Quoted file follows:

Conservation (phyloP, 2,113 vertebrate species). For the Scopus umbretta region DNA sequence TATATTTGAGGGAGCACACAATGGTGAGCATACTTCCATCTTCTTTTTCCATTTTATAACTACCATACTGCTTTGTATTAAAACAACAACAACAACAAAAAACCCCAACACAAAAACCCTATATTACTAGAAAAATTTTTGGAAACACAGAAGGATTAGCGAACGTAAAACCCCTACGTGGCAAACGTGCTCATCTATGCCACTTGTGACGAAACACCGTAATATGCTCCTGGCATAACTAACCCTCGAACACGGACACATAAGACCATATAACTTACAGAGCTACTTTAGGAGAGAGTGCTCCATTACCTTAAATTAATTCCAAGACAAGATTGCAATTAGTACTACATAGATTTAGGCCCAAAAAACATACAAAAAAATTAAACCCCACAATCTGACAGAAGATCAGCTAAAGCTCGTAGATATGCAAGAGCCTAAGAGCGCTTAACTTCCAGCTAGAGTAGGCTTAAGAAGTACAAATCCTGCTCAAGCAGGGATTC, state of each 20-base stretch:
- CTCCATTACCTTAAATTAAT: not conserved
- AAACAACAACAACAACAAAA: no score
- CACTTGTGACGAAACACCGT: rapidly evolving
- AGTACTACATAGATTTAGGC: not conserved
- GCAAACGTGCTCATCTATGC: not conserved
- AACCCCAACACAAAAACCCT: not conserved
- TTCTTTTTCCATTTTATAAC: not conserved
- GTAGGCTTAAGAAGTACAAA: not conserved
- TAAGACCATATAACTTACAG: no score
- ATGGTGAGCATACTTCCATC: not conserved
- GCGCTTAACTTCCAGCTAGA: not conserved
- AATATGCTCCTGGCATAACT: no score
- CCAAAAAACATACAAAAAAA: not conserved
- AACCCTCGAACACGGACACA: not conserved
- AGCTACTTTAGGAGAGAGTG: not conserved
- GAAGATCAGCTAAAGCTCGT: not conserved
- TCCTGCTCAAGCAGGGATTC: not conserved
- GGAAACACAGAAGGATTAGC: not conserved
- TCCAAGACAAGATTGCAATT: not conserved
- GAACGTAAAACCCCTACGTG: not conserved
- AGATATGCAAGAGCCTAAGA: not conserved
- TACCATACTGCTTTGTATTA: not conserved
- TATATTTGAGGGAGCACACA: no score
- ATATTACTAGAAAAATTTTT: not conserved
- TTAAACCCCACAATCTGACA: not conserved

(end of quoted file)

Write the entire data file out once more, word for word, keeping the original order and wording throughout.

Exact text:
Conservation (phyloP, 2,113 vertebrate species). For the Scopus umbretta region DNA sequence TATATTTGAGGGAGCACACAATGGTGAGCATACTTCCATCTTCTTTTTCCATTTTATAACTACCATACTGCTTTGTATTAAAACAACAACAACAACAAAAAACCCCAACACAAAAACCCTATATTACTAGAAAAATTTTTGGAAACACAGAAGGATTAGCGAACGTAAAACCCCTACGTGGCAAACGTGCTCATCTATGCCACTTGTGACGAAACACCGTAATATGCTCCTGGCATAACTAACCCTCGAACACGGACACATAAGACCATATAACTTACAGAGCTACTTTAGGAGAGAGTGCTCCATTACCTTAAATTAATTCCAAGACAAGATTGCAATTAGTACTACATAGATTTAGGCCCAAAAAACATACAAAAAAATTAAACCCCACAATCTGACAGAAGATCAGCTAAAGCTCGTAGATATGCAAGAGCCTAAGAGCGCTTAACTTCCAGCTAGAGTAGGCTTAAGAAGTACAAATCCTGCTCAAGCAGGGATTC, state of each 20-base stretch:
- CTCCATTACCTTAAATTAAT: not conserved
- AAACAACAACAACAACAAAA: no score
- CACTTGTGACGAAACACCGT: rapidly evolving
- AGTACTACATAGATTTAGGC: not conserved
- GCAAACGTGCTCATCTATGC: not conserved
- AACCCCAACACAAAAACCCT: not conserved
- TTCTTTTTCCATTTTATAAC: not conserved
- GTAGGCTTAAGAAGTACAAA: not conserved
- TAAGACCATATAACTTACAG: no score
- ATGGTGAGCATACTTCCATC: not conserved
- GCGCTTAACTTCCAGCTAGA: not conserved
- AATATGCTCCTGGCATAACT: no score
- CCAAAAAACATACAAAAAAA: not conserved
- AACCCTCGAACACGGACACA: not conserved
- AGCTACTTTAGGAGAGAGTG: not conserved
- GAAGATCAGCTAAAGCTCGT: not conserved
- TCCTGCTCAAGCAGGGATTC: not conserved
- GGAAACACAGAAGGATTAGC: not conserved
- TCCAAGACAAGATTGCAATT: not conserved
- GAACGTAAAACCCCTACGTG: not conserved
- AGATATGCAAGAGCCTAAGA: not conserved
- TACCATACTGCTTTGTATTA: not conserved
- TATATTTGAGGGAGCACACA: no score
- ATATTACTAGAAAAATTTTT: not conserved
- TTAAACCCCACAATCTGACA: not conserved